9:25 AM, 19th August 2020, About 2 years ago 2
The Welsh Government last week announced their Tenancy Saver Loans scheme – adopting an idea I first put forward on conservativehome in June, namely that tenants should be ‘the ones expected to take out Government loans to cover their own debts. Rosalind Beck: Extending the evictions ban would not help the vulnerable
Prior to this, the Welsh Government, like the UK Government, was encouraging landlords to take out additional loans in the form of ‘mortgage holidays’ to cover tenants’ arrears. It is good to see how a sentence or two in an article on conservativehome can find its way through a snowballing process to the Welsh Government and into a positive policy so rapidly.
It will be even more gratifying if the snowball can continue to roll towards Westminster and if the latter can implement a similar sensible measure in the English private rented sector. It would provide a much-needed confidence boost for the sector.
In essence, the loans scheme consists of £8 million to help tenants who are struggling to pay rent or are in rent arrears as a result of covid-19. Any tenant assessed as eligible, could have their arrears paid to the landlord by the state with the tenant paying back the loan over five years. The aim is to prevent evictions and even homelessness.
It is rather dispiriting however that a socialist Government should introduce such a conservative policy, making people responsible for their own finances, whilst, as I pointed out three years ago ‘it is incredible the extent to which many aspects of the left-wing agenda on housing have not only been adopted by the Conservative Government but even been extended. https://www.conservativehome.com/localgovernment/2017/09/rosalind-beck-homelessness-report-dodges-the-immigration-issue.html
How the loans will work in practice is not yet known, but here are some simple calculations to illustrate.
Average rents in Wales (including houses and rooms in HMOs) are roughly £500pm (less than the UK average of around £800pm). Taking this figure, if someone didn’t pay rent for three months during covid/lockdown, £1,500 would be owed in arrears. The Welsh Government has suggested five years for the payback period, so £300 would need to be paid each year, or £25pm. That would be doable for many if they are now in reasonably-paid employment. However, for someone who didn’t pay rent for 6 months, a payback of £50pm may be less manageable.
I know of a real case where an EU national hasn’t paid the £370pm rent in a shared house for 6 months so far, with arrears standing at £2,220. If this person suddenly started paying rent from this point onwards and was loaned the £2,220, this would mean an additional £37pm.
The nitty-gritty of each case will be taken into account when an assessment is made of the likelihood of the tenant repaying the loan. The Welsh Government or their intermediaries – the Wales Council for Voluntary Action and the credit unions, so beloved of many on the left – might think the real-life example I gave is a poor bet (especially as an EU national may return to their home country before the loan is repaid).
So it wouldn’t surprise me if the Government chooses to lend to those who are least risky whilst landlords remain lumbered with the high-risk tenants in the worst arrears whom they are currently not allowed to evict in Wales without giving 6 months’ notice.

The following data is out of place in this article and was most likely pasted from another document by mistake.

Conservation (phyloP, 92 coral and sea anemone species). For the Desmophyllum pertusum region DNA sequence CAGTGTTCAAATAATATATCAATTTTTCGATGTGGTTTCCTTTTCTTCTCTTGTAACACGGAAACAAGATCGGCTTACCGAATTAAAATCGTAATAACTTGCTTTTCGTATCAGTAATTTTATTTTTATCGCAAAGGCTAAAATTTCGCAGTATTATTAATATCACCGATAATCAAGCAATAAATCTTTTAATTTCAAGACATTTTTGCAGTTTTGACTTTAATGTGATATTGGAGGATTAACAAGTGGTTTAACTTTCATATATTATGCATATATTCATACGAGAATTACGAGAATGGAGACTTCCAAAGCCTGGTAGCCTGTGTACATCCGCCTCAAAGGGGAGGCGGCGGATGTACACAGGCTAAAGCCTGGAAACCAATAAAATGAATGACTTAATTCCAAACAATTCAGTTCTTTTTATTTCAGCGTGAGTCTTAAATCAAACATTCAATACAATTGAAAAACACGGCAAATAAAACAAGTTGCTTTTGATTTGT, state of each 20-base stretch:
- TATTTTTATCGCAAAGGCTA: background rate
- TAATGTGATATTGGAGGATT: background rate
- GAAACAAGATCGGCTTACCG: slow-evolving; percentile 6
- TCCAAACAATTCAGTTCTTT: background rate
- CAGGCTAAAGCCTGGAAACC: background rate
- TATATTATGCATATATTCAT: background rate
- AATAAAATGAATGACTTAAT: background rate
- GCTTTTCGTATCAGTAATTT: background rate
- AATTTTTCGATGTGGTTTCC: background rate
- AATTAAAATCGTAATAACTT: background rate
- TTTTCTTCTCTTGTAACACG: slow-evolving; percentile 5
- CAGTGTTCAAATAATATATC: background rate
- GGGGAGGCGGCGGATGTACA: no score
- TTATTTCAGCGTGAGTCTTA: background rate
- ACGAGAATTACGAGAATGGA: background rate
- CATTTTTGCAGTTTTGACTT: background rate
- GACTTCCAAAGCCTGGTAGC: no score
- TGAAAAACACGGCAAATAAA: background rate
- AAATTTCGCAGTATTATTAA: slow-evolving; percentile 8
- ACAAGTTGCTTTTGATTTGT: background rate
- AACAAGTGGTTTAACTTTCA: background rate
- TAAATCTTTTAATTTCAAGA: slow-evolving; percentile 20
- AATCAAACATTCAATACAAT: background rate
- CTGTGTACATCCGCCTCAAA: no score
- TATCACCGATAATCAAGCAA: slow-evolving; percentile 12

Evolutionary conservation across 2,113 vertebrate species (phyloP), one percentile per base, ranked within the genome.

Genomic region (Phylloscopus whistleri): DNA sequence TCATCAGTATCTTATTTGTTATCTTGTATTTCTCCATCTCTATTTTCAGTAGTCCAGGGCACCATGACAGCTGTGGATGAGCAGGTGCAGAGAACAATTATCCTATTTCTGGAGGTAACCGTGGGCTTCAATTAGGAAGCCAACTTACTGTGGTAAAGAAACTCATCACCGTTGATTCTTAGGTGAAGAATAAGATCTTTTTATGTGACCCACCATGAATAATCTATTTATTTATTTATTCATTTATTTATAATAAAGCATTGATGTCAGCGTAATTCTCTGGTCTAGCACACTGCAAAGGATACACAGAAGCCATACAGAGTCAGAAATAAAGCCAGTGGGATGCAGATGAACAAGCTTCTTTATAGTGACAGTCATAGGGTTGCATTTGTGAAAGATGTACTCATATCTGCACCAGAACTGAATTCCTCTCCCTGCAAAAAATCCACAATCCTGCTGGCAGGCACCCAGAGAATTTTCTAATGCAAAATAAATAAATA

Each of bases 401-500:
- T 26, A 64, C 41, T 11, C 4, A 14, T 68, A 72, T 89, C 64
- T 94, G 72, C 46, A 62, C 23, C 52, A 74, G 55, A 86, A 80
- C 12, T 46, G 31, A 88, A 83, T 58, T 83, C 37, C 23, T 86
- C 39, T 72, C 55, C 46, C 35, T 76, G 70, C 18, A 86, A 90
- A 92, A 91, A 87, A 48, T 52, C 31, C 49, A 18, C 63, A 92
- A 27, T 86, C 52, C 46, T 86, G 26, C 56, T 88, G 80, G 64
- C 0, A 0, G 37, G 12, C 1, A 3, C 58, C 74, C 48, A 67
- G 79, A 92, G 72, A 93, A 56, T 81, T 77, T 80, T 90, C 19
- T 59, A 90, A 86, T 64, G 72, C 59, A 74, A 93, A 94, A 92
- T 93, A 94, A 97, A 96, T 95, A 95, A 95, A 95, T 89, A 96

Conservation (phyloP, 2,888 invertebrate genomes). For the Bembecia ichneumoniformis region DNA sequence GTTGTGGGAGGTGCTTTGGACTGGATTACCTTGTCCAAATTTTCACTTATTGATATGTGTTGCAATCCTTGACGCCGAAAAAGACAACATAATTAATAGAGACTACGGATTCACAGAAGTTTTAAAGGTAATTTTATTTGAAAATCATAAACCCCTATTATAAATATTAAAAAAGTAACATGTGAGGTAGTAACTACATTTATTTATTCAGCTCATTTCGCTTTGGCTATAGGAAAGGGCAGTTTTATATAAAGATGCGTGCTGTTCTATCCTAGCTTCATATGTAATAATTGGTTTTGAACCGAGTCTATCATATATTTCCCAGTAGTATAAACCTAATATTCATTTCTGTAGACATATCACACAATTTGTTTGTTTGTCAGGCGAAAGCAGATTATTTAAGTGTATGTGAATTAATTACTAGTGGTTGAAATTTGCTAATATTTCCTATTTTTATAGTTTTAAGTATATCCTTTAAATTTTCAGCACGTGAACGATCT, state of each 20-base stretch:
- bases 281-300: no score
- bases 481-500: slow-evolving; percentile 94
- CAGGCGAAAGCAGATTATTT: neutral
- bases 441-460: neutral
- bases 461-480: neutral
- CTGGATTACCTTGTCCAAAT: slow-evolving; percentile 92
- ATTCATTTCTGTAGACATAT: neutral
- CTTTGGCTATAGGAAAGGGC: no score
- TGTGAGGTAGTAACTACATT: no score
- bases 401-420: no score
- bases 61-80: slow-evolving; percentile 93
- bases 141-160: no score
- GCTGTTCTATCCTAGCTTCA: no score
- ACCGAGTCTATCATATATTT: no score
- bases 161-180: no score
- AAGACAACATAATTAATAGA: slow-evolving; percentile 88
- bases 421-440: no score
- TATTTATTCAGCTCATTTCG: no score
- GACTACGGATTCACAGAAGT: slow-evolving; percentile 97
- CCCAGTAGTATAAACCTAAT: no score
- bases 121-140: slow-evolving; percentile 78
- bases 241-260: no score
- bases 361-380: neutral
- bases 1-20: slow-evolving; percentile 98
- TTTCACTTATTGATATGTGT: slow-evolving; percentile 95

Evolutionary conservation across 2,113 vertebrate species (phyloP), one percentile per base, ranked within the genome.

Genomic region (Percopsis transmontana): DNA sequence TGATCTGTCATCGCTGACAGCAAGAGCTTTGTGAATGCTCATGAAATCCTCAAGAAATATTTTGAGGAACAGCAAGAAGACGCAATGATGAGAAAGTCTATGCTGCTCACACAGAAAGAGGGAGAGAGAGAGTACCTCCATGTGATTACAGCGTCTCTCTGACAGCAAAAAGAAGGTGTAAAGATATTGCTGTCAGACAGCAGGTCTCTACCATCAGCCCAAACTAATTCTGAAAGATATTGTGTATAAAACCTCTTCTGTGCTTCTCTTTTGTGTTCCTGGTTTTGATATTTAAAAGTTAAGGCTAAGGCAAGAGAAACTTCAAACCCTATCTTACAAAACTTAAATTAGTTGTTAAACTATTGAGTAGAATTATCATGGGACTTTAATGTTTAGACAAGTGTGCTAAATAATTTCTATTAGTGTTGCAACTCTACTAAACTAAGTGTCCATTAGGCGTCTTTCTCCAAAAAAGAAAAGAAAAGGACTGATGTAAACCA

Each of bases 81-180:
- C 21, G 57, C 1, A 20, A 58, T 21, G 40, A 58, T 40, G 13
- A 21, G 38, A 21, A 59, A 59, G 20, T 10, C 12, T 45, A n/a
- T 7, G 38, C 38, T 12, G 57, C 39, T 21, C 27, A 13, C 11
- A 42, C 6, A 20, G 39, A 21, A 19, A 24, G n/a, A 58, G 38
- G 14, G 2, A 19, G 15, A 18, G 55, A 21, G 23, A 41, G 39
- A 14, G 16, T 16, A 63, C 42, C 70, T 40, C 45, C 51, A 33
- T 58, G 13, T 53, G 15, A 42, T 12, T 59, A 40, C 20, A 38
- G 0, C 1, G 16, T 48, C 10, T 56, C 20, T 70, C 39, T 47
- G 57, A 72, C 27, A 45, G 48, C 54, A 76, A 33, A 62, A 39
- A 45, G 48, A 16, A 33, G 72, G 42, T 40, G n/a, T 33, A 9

In addition, the Welsh Housing Minister, Julie James’ said in a confused statement on 11th August that the loans were for those ‘who weren’t in any rent arrears before and whose rent arrears are as a result of covid 19, so they won’t have had substantial rent arrears before March of this year and now find themselves through no fault of their own in this particular circumstance.’
We don’t know what counts as ‘substantial’ arrears before March. We also have no idea how anyone proves their debt is or isn’t covid-related.
Some tenants will not even claim Universal Credit or Housing Benefit when they are entitled to it, whether through lack of confidence, inertia or bloody-mindedness, leaving landlords powerless to recover rent. It is likely that a significant minority of tenants will equally refuse to apply for these loans.
With this in mind, it seems wrong that the scheme is so dependent on the tenant’s cooperation when it is the landlord who is the primary loser if tenants in arrears do not apply for it. The Welsh Government must urgently consider how it can be designed to give power to landlords to make the claim using the tenancy agreement as proof of the tenancy and the rent schedule and bank statements as proof of arrears.
If landlords had had such power with regard to Housing Benefit and Universal Credit over the years, thousands of evictions would have been avoided and millions would not have been lost in arrears.
What is never mentioned, moreover, is that it is in the interests of the Treasury to avoid arrears as unpaid rent means millions lost in tax receipts. Indeed, clearing the arrears will result in a significant amount being returned to the Exchequer in the form of income tax from private landlords.
One concern is over the speed of this proposed legislation with a start date just weeks away. Rushed legislation tends to have unforeseen consequences, with this likely to be no exception.
If, on the other hand, the Welsh Government and UK Government for that matter listened to seasoned landlords for a change, we could help them to avoid pitfalls, by sharing our expertise and experiences of how these things work out there in the real world; instead of them working out their plans behind closed doors for a sector they have shown they don’t understand in any depth.
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